Aspiration and analysis of bursal fluid is the gold standard of diagnostic criteria. A bursal fluid analysis should always be performed in any case of bursitis to rule out septic or crystal-induced bursitis. Fluid should be evaluated for cell count with differential, gram stain, culture, and crystals. In recent literature summaries, the average bursal WBC was found to be around 63,000/mm; although, other studies show leukocytosis of more than 2000/mm was 94% sensitive and 79% specific for septic bursitis. Septic bursitis usually has a predominance of polymorphonuclear leukocytes while non-infectious has a predominance of mononuclear cells. Gram staining can vary between 15% and 100% sensitive and may only be positive in half of septic bursitis cases. However, a negative gram stain with WBC more than 50,000/hpf, and clinical signs and suspicion for septic bursitis should be treated accordingly. The culture of bursal fluid should always be done in order to evaluate for any bacterial growth in order to help guide treatment.

 

Treatment / Management

Although non-infectious bursitis can be managed with conservative measures aimed at reducing inflammation, treatment for septic bursitis is always antibiotic therapy. Injection of non-steroidal anti-inflammatory drugs (NSAIDs) can be offered to control pain and injection of corticosteroids can be offered to cases where pain can not be controlled by NSAIDs. Treatment can be done on an outpatient basis with or without needle aspiration [12][13]; although, inpatient treatment with intravenous antibiotic therapy may be needed in patients who are immunocompromised, show systemic signs and symptoms, or have joint involvement [14]. Antibiotic therapy should initially be aimed at the most likely organisms and tailored as needed to gram-stain and culture results. Methicillin-resistant Staphylococcus aureus coverage with oral clindamycin, doxycycline, or trimethoprim-sulfamethoxazole is recommended for empiric therapy until culture results are finalized. If there is a severe local infection or in an immunocompromised patient, admission for intravenous vancomycin is most appropriate. For those patients with a penicillin allergy, the recommended treatment is ciprofloxacin and rifampin. 

Duration and type of therapy are debated. Recommendations include a minimum of 10 days of treatment in mild cases, and repeat aspirations and continuation of antibiotics until bursal fluid is clear of infectious signs in severe cases. Treatment can usually be guided by clinical response and culture results

Indications for Operative Intervention

  • Significant pointing swellings [15].
  • Severe cases that are unresponsive to medical treatment with antibiotics alone.
  • Chronic cases.
  • Recurrent cases.

Operative Intervention

  • Needle aspiration together with systemic antibiotics.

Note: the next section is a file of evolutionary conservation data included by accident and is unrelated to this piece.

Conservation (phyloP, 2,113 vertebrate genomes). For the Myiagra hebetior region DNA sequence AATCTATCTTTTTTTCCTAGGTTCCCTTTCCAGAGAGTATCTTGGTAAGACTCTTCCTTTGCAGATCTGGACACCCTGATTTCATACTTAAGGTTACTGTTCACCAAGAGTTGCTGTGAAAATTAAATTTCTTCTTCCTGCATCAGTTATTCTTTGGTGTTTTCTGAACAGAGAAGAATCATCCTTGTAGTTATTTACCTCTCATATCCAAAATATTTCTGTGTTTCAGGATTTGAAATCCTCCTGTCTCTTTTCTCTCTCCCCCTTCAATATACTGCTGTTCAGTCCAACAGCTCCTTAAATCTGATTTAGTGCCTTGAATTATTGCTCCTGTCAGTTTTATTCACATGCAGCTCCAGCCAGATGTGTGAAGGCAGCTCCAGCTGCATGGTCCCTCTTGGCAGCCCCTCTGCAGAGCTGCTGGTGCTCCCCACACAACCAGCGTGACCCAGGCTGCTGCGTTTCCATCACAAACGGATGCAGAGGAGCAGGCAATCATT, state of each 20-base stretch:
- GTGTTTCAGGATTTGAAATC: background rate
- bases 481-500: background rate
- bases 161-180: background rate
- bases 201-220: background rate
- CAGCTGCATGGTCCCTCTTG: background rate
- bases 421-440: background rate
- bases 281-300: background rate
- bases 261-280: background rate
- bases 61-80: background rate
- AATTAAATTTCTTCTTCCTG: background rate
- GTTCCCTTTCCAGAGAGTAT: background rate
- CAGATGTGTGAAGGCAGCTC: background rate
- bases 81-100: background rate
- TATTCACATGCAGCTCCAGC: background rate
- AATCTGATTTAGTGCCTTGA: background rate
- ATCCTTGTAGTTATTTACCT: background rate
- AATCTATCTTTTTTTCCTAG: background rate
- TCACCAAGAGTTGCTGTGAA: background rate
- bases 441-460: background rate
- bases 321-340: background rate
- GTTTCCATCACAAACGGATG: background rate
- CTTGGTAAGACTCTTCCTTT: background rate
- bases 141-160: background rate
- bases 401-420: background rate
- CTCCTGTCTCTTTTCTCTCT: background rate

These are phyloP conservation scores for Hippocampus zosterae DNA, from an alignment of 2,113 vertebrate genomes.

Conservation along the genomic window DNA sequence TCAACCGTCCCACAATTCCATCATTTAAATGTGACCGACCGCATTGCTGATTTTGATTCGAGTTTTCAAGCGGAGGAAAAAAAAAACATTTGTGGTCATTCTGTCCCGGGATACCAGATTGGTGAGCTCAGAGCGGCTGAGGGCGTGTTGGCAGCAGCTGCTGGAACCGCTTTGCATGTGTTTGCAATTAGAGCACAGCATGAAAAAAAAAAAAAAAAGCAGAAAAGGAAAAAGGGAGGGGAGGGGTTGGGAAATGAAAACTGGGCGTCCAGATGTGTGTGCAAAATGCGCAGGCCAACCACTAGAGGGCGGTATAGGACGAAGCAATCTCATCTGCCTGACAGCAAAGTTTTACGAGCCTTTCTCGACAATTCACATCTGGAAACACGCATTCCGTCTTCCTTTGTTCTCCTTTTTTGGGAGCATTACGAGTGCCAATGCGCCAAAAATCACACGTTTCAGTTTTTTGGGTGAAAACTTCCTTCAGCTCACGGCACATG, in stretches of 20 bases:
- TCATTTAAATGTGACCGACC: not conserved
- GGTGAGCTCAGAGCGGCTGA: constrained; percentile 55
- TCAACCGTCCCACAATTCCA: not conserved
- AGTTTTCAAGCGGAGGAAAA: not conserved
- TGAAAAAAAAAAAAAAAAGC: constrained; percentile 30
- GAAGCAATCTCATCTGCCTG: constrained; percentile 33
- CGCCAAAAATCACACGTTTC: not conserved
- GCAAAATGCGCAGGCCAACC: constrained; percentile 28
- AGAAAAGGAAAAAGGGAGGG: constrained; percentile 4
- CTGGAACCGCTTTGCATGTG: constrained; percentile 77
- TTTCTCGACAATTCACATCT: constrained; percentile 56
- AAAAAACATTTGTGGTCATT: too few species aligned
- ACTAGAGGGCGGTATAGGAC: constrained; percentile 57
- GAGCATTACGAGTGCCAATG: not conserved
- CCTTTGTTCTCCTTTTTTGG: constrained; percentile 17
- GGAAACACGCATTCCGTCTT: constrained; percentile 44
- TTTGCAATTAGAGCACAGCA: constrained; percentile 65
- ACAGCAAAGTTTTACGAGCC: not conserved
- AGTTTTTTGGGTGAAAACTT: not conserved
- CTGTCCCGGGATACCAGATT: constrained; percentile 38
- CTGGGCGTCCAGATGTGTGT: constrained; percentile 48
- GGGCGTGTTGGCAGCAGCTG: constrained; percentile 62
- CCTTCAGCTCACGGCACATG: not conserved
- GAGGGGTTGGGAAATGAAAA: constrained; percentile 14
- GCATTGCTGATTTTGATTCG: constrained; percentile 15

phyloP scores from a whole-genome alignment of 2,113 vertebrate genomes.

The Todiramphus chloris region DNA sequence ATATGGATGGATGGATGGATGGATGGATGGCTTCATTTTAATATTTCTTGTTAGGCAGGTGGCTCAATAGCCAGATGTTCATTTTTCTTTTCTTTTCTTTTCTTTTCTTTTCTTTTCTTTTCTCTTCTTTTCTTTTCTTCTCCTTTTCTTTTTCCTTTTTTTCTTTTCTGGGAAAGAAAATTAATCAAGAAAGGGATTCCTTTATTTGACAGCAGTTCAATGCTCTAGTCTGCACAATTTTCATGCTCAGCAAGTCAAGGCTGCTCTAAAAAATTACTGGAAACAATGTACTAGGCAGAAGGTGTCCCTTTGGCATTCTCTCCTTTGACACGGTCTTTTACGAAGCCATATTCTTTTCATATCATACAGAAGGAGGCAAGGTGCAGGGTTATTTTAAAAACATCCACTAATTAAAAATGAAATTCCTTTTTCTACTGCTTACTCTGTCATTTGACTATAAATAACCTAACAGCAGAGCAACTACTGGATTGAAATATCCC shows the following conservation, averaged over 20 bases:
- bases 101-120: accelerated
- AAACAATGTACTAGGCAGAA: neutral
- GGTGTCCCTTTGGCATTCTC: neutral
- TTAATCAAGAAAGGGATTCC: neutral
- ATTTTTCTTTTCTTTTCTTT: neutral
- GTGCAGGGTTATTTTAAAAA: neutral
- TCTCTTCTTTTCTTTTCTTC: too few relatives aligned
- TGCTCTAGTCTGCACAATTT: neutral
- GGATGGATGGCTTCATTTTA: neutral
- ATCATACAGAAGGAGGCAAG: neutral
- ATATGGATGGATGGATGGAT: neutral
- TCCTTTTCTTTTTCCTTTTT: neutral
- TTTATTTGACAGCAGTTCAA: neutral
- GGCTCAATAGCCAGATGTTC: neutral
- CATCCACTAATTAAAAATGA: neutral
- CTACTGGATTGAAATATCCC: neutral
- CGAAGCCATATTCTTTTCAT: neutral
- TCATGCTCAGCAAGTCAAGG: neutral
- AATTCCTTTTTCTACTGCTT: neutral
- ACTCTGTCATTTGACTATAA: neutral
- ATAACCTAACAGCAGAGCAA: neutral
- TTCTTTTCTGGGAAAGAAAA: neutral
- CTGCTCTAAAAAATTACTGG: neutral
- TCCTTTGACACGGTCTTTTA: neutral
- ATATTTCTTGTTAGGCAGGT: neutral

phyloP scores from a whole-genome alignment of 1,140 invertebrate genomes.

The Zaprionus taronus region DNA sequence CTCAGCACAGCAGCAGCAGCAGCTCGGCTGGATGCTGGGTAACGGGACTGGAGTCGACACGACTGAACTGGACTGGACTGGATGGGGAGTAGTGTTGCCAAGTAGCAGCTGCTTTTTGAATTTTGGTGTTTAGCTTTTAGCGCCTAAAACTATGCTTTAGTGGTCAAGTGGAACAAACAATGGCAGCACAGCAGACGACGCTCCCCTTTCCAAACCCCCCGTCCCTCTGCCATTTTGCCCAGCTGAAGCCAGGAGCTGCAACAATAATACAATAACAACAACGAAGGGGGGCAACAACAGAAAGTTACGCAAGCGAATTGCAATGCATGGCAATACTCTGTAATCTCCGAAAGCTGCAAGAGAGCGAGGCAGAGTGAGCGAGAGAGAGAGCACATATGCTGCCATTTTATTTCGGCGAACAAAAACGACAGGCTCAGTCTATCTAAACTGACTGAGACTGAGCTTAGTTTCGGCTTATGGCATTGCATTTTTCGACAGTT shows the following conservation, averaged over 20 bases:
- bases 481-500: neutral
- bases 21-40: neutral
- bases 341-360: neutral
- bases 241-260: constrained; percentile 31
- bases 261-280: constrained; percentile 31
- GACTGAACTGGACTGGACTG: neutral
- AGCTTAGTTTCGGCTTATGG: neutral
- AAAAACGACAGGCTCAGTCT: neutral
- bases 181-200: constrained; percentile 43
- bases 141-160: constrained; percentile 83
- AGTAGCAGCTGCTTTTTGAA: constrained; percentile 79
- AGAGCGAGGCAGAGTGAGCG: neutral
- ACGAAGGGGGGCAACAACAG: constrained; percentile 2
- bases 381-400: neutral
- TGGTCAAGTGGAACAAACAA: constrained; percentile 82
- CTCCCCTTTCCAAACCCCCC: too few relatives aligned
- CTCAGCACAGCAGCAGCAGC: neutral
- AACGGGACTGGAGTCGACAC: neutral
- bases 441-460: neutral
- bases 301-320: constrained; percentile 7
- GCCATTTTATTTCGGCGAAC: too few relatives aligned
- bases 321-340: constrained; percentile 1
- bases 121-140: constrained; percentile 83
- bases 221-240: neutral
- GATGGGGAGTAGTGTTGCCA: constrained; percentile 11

• Incision and drainage if aspiration fails due to loculation [15].
  • Suction irrigation [16].
  • Open or arthroscopic bursectomy: it was reported that single-stage acute bursectomy has higher recurrence rates in comparison to two-stage bursectomy with delayed primary closure [14]. The arthroscopic approach has a lower risk of wound complications in comparison with open approach.

Differential Diagnosis

  • Cellulitis
  • Gout and Pseudogout
  • Rheumatoid Arthritis
  • Soft Tissue Knee Injury
  • Tendonitis

Staging

Ho and Su classification system based on clinical signs [12]:

  • Mild Bursitis: local inflammation with no associated systemic signs.
  • Moderate Bursitis: significant local inflammation with or without mild systemic signs.
  • Severe Bursitis: intense peri-bursal cellulitis with or without infected wound with systemic signs e.g. pyrexia or rigors, or a serum leukocytosis >10,000/mm.

Severity within the classification increases one level if there is a comorbidity that is likely to affect healing or immune response.

Complications

  • Bursa rupture.
  • Osteomyelitis.
  • Wound healing problems (e.g. Dehiscence, excessive exudate, chronic sinus and skin necrosis).
  • Recurrence: The most significant independent risk factor for recurrence is failure to intervene operatively when it is indicated (14.6% versus 80%) [14]. Whilst, in post operative cases, immunosuppression is the single independent risk factor for recurrence.

Pearls and Other Issues

Although debate over the duration of treatment exists, the fact of the matter is septic bursitis requires antibiotic treatment. Chronic septic bursitis can develop if initially not treated appropriately. Complications such as osteomyelitis and continual pain can occur. Overlying ligaments and tendons can become weak and may rupture due to chronic infection. Therefore, tendinitis must be a consideration when diagnosing septic bursitis.

Enhancing Healthcare Team Outcomes

The management of septic bursitis requires an interprofessional effort. The majority of patients are first seen by the emergency department, primary provider or nurse practitioner. Once the condition has been diagnosed, some patients may be referred to the orthopedic surgeon for more definitive treatment. Most patients are managed as outpatients but the duration of therapy remains unknown. Because there is a potential of developing osteomyelitis, these patients must be closely monitored. Duration and type of therapy are debated. Recommendations include a minimum of 10 days of treatment in mild cases, and repeat aspirations and continuation of antibiotics until bursal fluid is clear of infectious signs in severe cases. Treatment can usually be guided by clinical response and culture results. The outcomes in most patients with septic bursitis are good. [7][17]


References

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[14] Perez C,Huttner A,Assal M,Bernard L,Lew D,Hoffmeyer P,Uçkay I, Infectious olecranon and patellar bursitis: short-course adjuvant antibiotic therapy is not a risk factor for recurrence in adult hospitalized patients. The Journal of antimicrobial chemotherapy. 2010 May;     [PubMed PMID: 20197288]